# Volatility Check in Returns charts

Hi All! In our previous tutorial, we had introduced stylized facts, what the five stylized facts are and had also covered stylized fact 1 – Distribution of returns – Is it non-Gaussian? In this tutorial, we will be covering stylized fact 2 – “Are Volatility clusters formed in returns chart?” and do Volatility Check in Returns charts using Python. New to this series? – Go to part 1 of Financial Analytics series to develop a good understanding on this.

### Stylized Fact 2: Volatility Check in Returns charts

Let’s choose MSFT stock for our analysis. We’ll use yfinance to fetch stock data of MSFT.

In [1]:
```# Importing the libraries
import pandas as pd
import yfinance as yf
import numpy as np
import matplotlib.pyplot as plt
```
In [2]:
```# Downloading MSFT data from yfinance from 1st January 2010 to 31st March 2020
start = '2010-01-01',
end = '2020-03-31',
progress = False)
```
In [3]:
```# Checking what's in there the dataframe by loading first 5 rows
```
Out[3]:
Open High Low Close Adj Close Volume
Date
2009-12-31 30.980000 30.990000 30.480000 30.480000 23.925440 31929700
2010-01-04 30.620001 31.100000 30.590000 30.950001 24.294369 38409100
2010-01-05 30.850000 31.100000 30.639999 30.959999 24.302216 49749600
2010-01-06 30.879999 31.080000 30.520000 30.770000 24.153070 58182400
2010-01-07 30.629999 30.700001 30.190001 30.450001 23.901886 50559700
In [4]:
```# Checking what's in there the dataframe by loading last 5 rows
msftStockData.tail()
```
Out[4]:
Open High Low Close Adj Close Volume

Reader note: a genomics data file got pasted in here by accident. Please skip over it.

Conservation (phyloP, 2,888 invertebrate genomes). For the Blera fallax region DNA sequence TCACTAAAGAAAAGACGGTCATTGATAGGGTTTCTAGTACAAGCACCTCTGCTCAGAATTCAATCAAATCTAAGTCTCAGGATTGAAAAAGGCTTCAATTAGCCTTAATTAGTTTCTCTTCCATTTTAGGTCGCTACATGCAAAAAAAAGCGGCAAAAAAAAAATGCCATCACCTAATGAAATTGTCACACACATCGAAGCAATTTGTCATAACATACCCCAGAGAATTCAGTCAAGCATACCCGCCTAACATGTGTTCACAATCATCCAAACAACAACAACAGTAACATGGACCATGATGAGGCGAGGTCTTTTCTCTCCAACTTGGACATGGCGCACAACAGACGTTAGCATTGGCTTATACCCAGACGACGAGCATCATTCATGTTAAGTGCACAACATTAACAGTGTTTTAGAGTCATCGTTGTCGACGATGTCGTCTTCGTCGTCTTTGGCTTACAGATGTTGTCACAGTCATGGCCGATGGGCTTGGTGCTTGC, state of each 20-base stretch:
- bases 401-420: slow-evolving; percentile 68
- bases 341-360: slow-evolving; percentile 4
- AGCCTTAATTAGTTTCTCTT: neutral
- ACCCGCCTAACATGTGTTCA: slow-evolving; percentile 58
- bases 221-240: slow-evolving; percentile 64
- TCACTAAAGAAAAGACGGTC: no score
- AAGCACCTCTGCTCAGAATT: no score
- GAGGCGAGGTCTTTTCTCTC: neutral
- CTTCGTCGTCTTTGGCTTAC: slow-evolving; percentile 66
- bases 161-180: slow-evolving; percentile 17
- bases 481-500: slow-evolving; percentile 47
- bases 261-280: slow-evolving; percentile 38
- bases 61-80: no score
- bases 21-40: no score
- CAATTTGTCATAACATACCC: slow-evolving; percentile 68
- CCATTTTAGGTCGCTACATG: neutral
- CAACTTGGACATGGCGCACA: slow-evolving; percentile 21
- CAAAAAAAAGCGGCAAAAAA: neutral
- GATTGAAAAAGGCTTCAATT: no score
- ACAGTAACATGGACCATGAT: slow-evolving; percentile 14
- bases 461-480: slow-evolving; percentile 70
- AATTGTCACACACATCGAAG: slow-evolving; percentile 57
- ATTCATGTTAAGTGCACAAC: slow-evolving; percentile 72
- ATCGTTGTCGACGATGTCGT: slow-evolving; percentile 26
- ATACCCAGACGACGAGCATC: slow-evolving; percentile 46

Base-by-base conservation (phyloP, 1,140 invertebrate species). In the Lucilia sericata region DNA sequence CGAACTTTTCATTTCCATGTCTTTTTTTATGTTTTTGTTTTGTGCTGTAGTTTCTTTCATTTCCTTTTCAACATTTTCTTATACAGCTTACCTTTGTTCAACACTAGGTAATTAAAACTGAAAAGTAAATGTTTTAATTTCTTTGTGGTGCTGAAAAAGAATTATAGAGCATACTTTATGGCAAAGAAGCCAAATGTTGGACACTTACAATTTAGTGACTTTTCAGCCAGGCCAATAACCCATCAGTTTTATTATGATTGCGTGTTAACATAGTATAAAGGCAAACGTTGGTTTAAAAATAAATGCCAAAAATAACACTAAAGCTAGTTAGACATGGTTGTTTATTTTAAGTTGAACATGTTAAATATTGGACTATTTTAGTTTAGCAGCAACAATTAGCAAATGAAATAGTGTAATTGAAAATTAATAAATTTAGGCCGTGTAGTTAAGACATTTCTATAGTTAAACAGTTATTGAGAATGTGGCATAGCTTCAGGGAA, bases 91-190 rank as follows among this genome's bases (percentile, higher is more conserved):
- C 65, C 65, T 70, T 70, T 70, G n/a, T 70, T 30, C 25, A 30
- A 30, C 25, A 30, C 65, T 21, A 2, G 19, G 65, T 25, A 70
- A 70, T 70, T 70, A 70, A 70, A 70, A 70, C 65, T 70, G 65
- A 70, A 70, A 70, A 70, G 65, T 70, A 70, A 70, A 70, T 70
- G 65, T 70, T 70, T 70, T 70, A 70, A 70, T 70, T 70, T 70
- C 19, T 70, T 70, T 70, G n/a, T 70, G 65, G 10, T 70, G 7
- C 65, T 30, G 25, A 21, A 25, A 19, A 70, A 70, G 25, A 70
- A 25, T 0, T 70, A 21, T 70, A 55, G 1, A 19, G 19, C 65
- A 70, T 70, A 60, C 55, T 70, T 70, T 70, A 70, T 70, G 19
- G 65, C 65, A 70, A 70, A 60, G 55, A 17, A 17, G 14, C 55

Date
2020-03-24 143.750000 149.600006 141.270004 148.339996 148.339996 82516700
2020-03-25 148.910004 154.330002 144.440002 146.919998 146.919998 75638200
2020-03-26 148.399994 156.660004 148.369995 156.110001 156.110001 64568100
2020-03-27 151.750000 154.889999 149.199997 149.699997 149.699997 57042300
2020-03-30 152.440002 160.600006 150.009995 160.229996 160.229996 63420300
In [5]:
```# Calculating log returns and obtaining column to contain it
```
In [6]:
```# Checking what's in there the dataframe by loading first 5 rows
```
Out[6]:
Open High Low Close Adj Close Volume Log Returns
Date
2009-12-31 30.980000 30.990000 30.480000 30.480000 23.925440 31929700 NaN
2010-01-04 30.620001 31.100000 30.590000 30.950001 24.294369 38409100 0.015302
2010-01-05 30.850000 31.100000 30.639999 30.959999 24.302216 49749600 0.000323
2010-01-06 30.879999 31.080000 30.520000 30.770000 24.153070 58182400 -0.006156
2010-01-07 30.629999 30.700001 30.190001 30.450001 23.901886 50559700 -0.010454
In [7]:
```# Using back fill method to replace NaN values
msftStockData['Log Returns'] = msftStockData['Log Returns'].fillna(method = 'bfill')
```
Out[7]:
Open High Low Close Adj Close Volume Log Returns
Date
2009-12-31 30.980000 30.990000 30.480000 30.480000 23.925440 31929700 0.015302
2010-01-04 30.620001 31.100000 30.590000 30.950001 24.294369 38409100 0.015302
2010-01-05 30.850000 31.100000 30.639999 30.959999 24.302216 49749600 0.000323
2010-01-06 30.879999 31.080000 30.520000 30.770000 24.153070 58182400 -0.006156
2010-01-07 30.629999 30.700001 30.190001 30.450001 23.901886 50559700 -0.010454
In [8]:
```# Line chart of log return series
msftStockData['Log Returns'].plot(title = 'Daily log returns of MSFT', figsize = (14,10))
```
Out[8]:
`<matplotlib.axes._subplots.AxesSubplot at 0x1fde5a46708>`

Thus, we can see that volatility clusters are formed in the line chart – there are some periods having higher returns and some periods have lower returns and they alternate forming a cycle of high-low-high. Thus, volatility doesn’t remain the same always.

So guys, we have just now explored Stylized fact 2 in this tutorial. In the next tutorial, we will explore stylized fact 3. Stay tuned! And don’t forget to subscribe to our YouTube channel.